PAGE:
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Kurds Strike Last-Minute Deal to Avoid 'Genocide'

Newser — Neal Colgrass

This might be a last-minute, desperation deal—but now Syrian Kurds have some protection. They said Sunday the Syrian government has agreed to send army forces to the nation's northern border to try to curb Turkey's assault, the BBC reports.

Russia brokered the deal over three days between the Kurdish-led Syrian Democratic Forces and President Bashar al-Assad's government, a Kurdish intelligence official tells the Washington Post.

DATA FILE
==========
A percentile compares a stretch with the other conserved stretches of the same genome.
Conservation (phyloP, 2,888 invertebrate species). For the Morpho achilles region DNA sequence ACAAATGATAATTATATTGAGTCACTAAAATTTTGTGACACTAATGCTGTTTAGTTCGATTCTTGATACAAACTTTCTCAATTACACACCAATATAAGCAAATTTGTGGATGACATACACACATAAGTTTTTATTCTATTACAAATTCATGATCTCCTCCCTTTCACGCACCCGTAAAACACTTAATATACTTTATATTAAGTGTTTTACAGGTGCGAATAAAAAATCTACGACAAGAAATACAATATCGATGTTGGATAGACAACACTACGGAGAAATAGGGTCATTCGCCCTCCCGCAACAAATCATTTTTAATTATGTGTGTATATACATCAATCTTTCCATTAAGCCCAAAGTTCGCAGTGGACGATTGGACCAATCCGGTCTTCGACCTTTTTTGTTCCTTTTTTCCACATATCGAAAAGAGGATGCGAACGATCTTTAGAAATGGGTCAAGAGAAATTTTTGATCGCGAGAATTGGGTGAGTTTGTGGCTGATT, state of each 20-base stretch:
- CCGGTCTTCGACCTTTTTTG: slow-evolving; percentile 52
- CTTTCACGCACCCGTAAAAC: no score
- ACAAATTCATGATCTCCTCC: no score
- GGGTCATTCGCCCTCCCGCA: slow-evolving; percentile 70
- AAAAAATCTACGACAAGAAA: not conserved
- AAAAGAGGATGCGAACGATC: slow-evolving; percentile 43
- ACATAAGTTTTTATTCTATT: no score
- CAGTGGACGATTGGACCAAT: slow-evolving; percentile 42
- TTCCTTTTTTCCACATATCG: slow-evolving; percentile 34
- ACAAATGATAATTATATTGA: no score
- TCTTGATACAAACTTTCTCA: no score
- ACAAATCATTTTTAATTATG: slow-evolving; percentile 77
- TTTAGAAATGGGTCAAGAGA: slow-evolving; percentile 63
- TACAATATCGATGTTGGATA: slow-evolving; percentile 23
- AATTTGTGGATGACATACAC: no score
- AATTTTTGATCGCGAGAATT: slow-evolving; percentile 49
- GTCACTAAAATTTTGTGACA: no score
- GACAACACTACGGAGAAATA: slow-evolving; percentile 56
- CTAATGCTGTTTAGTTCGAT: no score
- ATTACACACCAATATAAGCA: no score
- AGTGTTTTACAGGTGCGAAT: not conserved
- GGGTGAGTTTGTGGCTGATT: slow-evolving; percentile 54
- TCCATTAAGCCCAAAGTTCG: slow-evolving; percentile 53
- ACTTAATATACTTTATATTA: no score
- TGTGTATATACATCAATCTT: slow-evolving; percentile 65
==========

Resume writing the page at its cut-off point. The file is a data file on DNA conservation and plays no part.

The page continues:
What the Kurds gave up in return is unclear, but Mazloum Abdi, leader of the SDF, described it as a necessity.

"We know that we would have to make painful compromises with Moscow and Bashar al-Assad if we go down the road of working with them," he writes in Foreign Policy.

"But if we have to choose between compromises and the genocide of our people, we will surely choose life for our people." Abdi expressed appreciation of America's "generous support," but said "Turkey would never attack us so long as the US government was true to its word with us. We are now standing with our chests bare to face the Turkish knives." Indeed, Turkey attacked as President Trump ordered most or all US troops in the area to pull out.

(Meanwhile, hundreds of ISIS supporters escaped a Syrian holding camp Sunday amid heavy fighting.)

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This article originally appeared on Newser: Kurds Strike Last-Minute Deal to Avoid 'Genocide'